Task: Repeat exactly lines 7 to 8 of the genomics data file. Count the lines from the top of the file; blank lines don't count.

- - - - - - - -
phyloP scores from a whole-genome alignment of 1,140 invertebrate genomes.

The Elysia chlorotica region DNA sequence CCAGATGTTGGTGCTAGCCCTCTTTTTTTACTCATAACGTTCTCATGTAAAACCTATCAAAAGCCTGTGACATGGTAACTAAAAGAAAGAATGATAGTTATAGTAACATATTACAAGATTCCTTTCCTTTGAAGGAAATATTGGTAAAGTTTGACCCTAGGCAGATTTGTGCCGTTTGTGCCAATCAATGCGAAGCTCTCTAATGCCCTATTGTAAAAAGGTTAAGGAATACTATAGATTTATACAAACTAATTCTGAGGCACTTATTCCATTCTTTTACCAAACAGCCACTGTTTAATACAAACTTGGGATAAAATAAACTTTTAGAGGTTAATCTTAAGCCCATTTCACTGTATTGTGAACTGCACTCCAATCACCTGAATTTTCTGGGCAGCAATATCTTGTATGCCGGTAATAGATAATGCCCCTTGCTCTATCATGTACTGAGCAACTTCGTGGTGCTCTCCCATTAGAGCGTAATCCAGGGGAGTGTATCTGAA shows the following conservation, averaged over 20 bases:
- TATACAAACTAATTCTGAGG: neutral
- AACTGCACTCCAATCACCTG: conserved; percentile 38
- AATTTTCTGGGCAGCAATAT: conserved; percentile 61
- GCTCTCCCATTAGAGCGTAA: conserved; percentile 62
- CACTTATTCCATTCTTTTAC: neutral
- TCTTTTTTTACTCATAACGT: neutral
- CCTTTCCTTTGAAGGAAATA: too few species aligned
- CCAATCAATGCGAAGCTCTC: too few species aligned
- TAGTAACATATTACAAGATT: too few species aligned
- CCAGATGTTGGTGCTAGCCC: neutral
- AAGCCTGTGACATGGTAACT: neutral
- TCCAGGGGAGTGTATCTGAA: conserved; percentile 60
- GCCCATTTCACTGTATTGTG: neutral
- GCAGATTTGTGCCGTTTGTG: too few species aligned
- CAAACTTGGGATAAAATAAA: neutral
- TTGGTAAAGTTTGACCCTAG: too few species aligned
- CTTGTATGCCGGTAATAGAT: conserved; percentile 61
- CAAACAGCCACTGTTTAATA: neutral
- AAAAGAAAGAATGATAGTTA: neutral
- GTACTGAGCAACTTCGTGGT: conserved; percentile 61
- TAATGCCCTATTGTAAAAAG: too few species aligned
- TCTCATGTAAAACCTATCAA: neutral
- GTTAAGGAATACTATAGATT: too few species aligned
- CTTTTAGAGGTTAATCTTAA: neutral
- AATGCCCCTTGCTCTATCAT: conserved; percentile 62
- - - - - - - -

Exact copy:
- CACTTATTCCATTCTTTTAC: neutral
- TCTTTTTTTACTCATAACGT: neutral